Lynx move into Semis, Dangerfield and Reeve win awards

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BRADENTON, Fla. (AP) — Rookie of the year Crystal Dangerfield scored 15 of her 17 points in the second half and Minnesota beat Phoenix 80-79 to advance to the semifinals of the WNBA playoffs. Damiris Dantas led Minnesota with 22 points although she missed a pair of free throws with 6.1 seconds left leaving Phoenix with the chance to pull off another last-second victory. With no timeouts left, the Mercury got the ball up the court by Skylar Diggins-Smith’s shot was off the mark. Two nights earlier Shey Peddy made a buzzer-beating 3-pointer in an 85-84 win over Washington in a first-round victory.

MINNEAPOLIS/ST. PAUL – The WNBA announced today that Minnesota Lynx Head Coach and General Manager Cheryl Reeve is the recipient of the 2020 WNBA Coach of the Year Award. Reeve received 25 votes from a national panel of 47 sportswriters and broadcasters. This is Reeve’s third Coach of the Year honor and the fourth time a Lynx coach has been named Coach of the Year (Suzie McConnell Serio, 2004). She ties Van Chancellor (1997-98-99) and Mike Thibault (2006-08-13) for the most in WNBA history.

Under Reeve’s tutelage, the Lynx have compiled 232 wins over the last 10 seasons, the most prolific decade run in WNBA history, and have won four WNBA Championships (2011, 2013, 2015 and 2017). Since taking over in 2010, Reeve’s 67.7% winning percentage (245-117) ranks first in league history. She is one of only two coaches to win over 60% of their regular season games (Chancellor, 65.5%) and has also recorded the most wins (40) and highest winning percentage (70.2%) in WNBA Playoff history.

The Lynx finished the 2020 regular season with a 14-8 record, earning the No. 4 seed in the WNBA Playoffs despite playing the final 15 games without center Sylvia Fowles. Six different Minnesota players scored 25 or more points in a game (Rachel Banham, Lexie Brown, Bridget Carleton, Napheesa Collier, Crystal Dangerfield and Damiris Dantas), the top one-year total by any team in league history. The Lynx posted six double-digit comeback wins, matching 2015 for the club record in that category. This season also saw four Lynx players finishing among the league’s top 15 in three-point accuracy, including Rachel Banham (fourth, 47.2%) and Bridget Carleton (seventh, 45.7%), who both eclipsed Maya Moore’s previous franchise record for single-season accuracy (45.3% in 2013).

Reeve’s previous WNBA Coach of the Year honors came in 2011, when Minnesota compiled a 27-7 record and proceeded to win its first championship, and 2016, when the Lynx won a franchise-record 28 games and advanced to the WNBA Finals for the fifth time in six years.

Prior to reaching the WNBA, the former Rhodes Scholar nominee and basketball star at Philadelphia’s La Salle University spent 12 years at the collegiate level, including head coaching roles at Indiana State and George Washington. She then moved to the WNBA where she served stints as an assistant under Anne Donovan in Charlotte (2001-02, 2004-05) and Dan Hughes in Cleveland (2003), laying the foundation for an extremely successful four-year tenure as an assistant with Detroit under Bill Laimbeer, where she helped the Shock win WNBA Championships in 2006 and 2008.

MINNEAPOLIS/ST. PAUL – The WNBA today announced that Minnesota Lynx guard Crystal Dangerfield has been selected as the 2020 Rookie of the Year by a national panel of sportswriters and broadcasters. Dangerfield, named on 44 of 47 ballots, is the first second-round choice (16th overall) to ever win the award.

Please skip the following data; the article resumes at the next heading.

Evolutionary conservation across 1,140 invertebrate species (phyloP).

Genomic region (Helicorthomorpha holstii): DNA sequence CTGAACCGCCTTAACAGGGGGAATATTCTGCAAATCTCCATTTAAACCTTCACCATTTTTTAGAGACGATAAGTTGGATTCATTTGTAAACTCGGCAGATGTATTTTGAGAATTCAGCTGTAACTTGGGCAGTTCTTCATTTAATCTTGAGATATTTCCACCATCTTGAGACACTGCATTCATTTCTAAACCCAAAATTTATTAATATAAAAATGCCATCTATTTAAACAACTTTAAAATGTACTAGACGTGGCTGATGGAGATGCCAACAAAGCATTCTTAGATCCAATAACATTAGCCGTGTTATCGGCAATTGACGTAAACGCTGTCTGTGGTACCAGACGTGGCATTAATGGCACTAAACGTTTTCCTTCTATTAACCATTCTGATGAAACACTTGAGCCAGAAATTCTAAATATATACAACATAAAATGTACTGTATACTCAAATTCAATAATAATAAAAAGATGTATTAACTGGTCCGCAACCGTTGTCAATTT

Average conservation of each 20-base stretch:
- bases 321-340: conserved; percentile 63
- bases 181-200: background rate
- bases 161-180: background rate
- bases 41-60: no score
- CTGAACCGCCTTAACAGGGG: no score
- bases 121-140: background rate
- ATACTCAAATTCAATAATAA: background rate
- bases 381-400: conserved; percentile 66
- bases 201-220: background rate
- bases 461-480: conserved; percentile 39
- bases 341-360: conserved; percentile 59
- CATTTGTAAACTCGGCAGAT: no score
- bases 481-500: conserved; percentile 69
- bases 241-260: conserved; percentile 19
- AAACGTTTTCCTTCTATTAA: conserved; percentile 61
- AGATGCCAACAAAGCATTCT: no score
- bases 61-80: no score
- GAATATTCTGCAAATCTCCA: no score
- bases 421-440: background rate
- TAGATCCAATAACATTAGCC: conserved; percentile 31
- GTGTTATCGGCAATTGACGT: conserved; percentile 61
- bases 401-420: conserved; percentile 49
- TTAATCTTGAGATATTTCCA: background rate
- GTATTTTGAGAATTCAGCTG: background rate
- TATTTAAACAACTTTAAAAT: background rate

“I’m incredibly proud that Crystal has been named the 2020 Rookie of the Year,” said Lynx Head Coach and General Manager Cheryl Reeve. “She demonstrated a strong belief in herself from the outset of our time here in Bradenton. Crystal was a key reason for the success the Lynx experienced in 2020 as she brilliantly rose up to the many challenges of shouldering the responsibility of running an offense as a rookie in the WNBA.”

Dangerfield, the fifth Lynx player and second in a row to earn Rookie of the Year honors (Napheesa Collier 2019, Maya Moore 2011, Seimone Augustus 2006, Betty Lennox 2000), wrapped up her debut season in the WNBA by starting 19 of the final 20 games. She led the Lynx in both scoring (16.2 ppg) and assists (3.6 apg) while shooting 47% from the field and 92% from the free throw line. Dangerfield ranked third in the WNBA in FT accuracy at 92.2%, breaking Katie Smith’s club single-season mark of 89.9% set in 2004, and ended the season with the third-highest per-game scoring average ever for a Lynx rookie.

The 5-6 guard led all WNBA rookies with eight 20+ point games, which was the most by a Lynx rookie since Augustus tallied 20 such games in 2006. She additionally notched three 20+ point/5+ assist games, leading all WNBA rookies this season and marking the most such games by a Lynx rookie since Lennox in 2000. Dangerfield was chosen as the WNBA’s Rookie of the Month in August and September, becoming the second Lynx rookie to garner the award twice (Moore, 2011).

“This award means a lot to me, being named this year’s Rookie of the Year,” said Dangerfield. “There’s still work that needs to be done in the Playoffs, but I’m thankful for my coaches and teammates for putting me in the best position to succeed here in Minnesota.”

The University of Connecticut product ended the year by scoring 10+ points in each of her final 18 games, the third-longest rookie double-figure scoring streak in Lynx history (Augustus 24, Candice Wiggins 21). Over the course of those 18 games, she averaged a team-high 17.9 ppg and 2.9 apg while shooting 48.6% (118-for-243) from the field and 94.6% (53-for-56) from the free throw line. For the year, she ranked second in the WNBA in fourth-quarter scoring with 129 points (6.5 per game) on 58.2% shooting.

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